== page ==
In the haze of the holidays, it may be easy to forget groundbreaking developments from the American Heart Association Scientific Sessions earlier in November, and other developments affecting how we measure and address patient risk and quality cardiovascular care. The Accreditation for Cardiovascular Excellence Quality Matters News Brief is here as a much needed, quality-focused refresher with AHA conference takeaways.
Key Takeaways From Three Landmark Heart Studies – Cedars-Sinai
A Cedars-Sinai press release succinctly summarizes three significant findings from the Oregon Sudden Unexpected Death Study, all presented at the AHA Scientific Sessions earlier in November. 1) Patients with multiple sclerosis are five times more likely to experience sudden cardiac arrest over the general population, 2) a novel electrocardiography risk score can better identify patients with risky left ventricular hypertrophy (LVH), and 3) LVH was found do be independent of obesity in predicting a higher rate of sudden cardiac arrest. Read more »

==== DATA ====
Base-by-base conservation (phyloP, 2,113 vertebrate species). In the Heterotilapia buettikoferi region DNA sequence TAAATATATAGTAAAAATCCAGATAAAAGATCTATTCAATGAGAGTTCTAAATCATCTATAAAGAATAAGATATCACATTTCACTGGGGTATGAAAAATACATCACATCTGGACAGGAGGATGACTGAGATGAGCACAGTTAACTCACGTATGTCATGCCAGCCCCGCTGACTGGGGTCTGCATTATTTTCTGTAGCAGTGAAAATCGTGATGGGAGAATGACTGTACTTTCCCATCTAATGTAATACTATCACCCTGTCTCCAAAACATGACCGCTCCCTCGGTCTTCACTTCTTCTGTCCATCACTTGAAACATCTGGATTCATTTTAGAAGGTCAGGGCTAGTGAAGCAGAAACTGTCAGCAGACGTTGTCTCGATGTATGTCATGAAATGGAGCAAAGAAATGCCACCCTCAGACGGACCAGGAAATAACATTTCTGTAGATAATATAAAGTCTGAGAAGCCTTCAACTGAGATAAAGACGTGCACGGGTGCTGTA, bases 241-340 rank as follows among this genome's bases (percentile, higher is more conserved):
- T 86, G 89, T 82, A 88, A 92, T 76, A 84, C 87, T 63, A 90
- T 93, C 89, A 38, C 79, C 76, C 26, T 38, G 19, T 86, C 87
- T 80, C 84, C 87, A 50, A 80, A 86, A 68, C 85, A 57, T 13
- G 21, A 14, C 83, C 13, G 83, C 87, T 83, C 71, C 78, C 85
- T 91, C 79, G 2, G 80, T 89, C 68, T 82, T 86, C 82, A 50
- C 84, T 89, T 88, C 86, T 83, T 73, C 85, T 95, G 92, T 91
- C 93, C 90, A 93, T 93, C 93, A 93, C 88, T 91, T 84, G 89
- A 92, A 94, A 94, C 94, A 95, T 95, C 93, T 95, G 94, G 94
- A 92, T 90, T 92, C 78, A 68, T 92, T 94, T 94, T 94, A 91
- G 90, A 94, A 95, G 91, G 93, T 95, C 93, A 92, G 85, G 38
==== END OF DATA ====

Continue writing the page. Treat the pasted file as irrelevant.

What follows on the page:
Measuring Coronary Calcium Levels a Better Predictor of Patients at Risk for Coronary Heart Disease – Intermountain Healthcare
Another study presented at the AHA Scientific Sessions found coronary calcium levels to be a better predictor of the need for revascularization than other standard and commonly used risk-assessment equations. A PET-stress test enabled clinicians at Intermountain Medical Center Heart Institute to calculate both a coronary calcium score and the Multi-Ethic Study of Atherosclerosis (MESA) Risk Score which combines the coronary calcium score with traditional risk factors. Both scores were better able to predict the preence of symptomatic CAD requiring revascularization than the Pooled Cohort Equation which relies on standard risk factors. Read more »
Residual Inflammation Risk Affects Outcomes in Patients After PCI – European Society of Cardiology
A recent study published in the European Heart Journal calls attention to the importance of measuring high sensitivity C-reactive protein (hsCRP) to evaluate residual inflammation risk (RIR) following PCI. “Surprisingly few [European clinicians] measure high sensitivity C-reactive protein, a validated measure of cardiovascular inflammation,” writes Paul Ridker of the Bigham and Women’s Hospital in Boston. “Without measuring hsCRP, it is unclear how we will effectively identify and manage residual inflammatory risk.” Read more »